You might expect it all to be downhill after this, but surprisingly the 1987-1996 decade does a little better than the one before it, with 20 albums considered vital by critics. Big names: Prince, U2, REM and Guns n Roses, Public Enemy and De La Soul reprazenting for rap, Sonic Youth, The Pixies and Nirvana bringing grunge, Massive Attack and Portishead inventing Trip Hop, Primal Scream and My Bloody Valentine and Oasis doing the Creation label proud, and Beck innovating in California. Surprisingly, this decade's diversity yields more classics than punk's energy did.

But from there the decline is rapid. In the pathetic bathos of 1997-2006 just three albums can match the classics of the past, say the critics. Even worse, it's all distinctly retro. We get Radiohead retreading prog, and The Strokes and The White Stripes going "back to basics" with primal garage guitar rock.

What can we conclude from this picture? That the popular music medium is almost entirely spent? That rock critics are ageing? That nobody ever thinks the music of their own age can live up to the music of the past? That as a medium ages it gets increasingly difficult to match past peaks? That the new is buried under the weight of the old? That the criteria for greatness were set early and never updated? That the aesthetic judgements of hundreds of critics actually just reflect the views and demographics of the "pigs in the pipe", the post-war Baby Boomers? That, as they decline into old age, so does their artform of choice, the rock album? That whatever old rubbish was big when they were in their golden years would be boosted by these influential pigs now they're declining, and that there just aren't enough new kids being born to shout the oldies down?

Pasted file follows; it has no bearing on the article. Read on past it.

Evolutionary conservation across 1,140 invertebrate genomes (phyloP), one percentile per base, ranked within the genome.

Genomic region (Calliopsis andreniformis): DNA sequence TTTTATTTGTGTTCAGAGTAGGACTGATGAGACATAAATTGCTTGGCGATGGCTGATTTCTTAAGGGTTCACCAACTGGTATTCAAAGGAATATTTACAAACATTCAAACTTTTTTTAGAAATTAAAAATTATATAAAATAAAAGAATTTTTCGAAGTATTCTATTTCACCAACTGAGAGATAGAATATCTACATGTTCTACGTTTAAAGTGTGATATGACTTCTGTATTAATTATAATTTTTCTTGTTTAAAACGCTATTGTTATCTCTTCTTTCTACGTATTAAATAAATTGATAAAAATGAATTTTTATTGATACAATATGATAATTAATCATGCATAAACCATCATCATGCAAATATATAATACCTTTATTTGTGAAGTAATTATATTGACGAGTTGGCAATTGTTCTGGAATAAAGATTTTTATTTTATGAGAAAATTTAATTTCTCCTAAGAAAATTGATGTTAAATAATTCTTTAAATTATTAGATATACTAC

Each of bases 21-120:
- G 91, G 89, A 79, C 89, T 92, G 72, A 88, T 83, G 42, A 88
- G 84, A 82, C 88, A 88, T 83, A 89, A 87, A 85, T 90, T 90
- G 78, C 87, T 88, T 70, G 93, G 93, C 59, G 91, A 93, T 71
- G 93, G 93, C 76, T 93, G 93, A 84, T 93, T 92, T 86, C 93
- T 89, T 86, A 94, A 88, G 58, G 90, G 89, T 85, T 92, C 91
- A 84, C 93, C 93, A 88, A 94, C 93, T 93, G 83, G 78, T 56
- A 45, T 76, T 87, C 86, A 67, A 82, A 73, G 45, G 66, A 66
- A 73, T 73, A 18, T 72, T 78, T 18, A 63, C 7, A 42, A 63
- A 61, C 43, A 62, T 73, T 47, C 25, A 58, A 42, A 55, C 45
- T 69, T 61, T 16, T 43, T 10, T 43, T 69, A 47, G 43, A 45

Or should we be looking on the bright side? Should we be arguing that canons can change and that "the greatest albums of all time" -- those 100 top slots -- are still very much up for grabs? Might Pet Sounds get displaced by the next Panda Bear album? At this point in time it really doesn't look very likely, does it, no matter how brilliant a record Panda Bear makes. Maybe it's just too late. Maybe the creative action is elsewhere -- China, software, art, terrorism, blogging, gentech.

One thing seems clear. Despite the plethora of music being produced, despite the advances of music-making technology, despite the democratization of the means of musical production, despite instant global distribution, despite the touchscreen iPod -- or maybe because of these things? -- the very least we can say, looking at these figures, is that the self-esteem of the music industry is currently at a fifty-year low.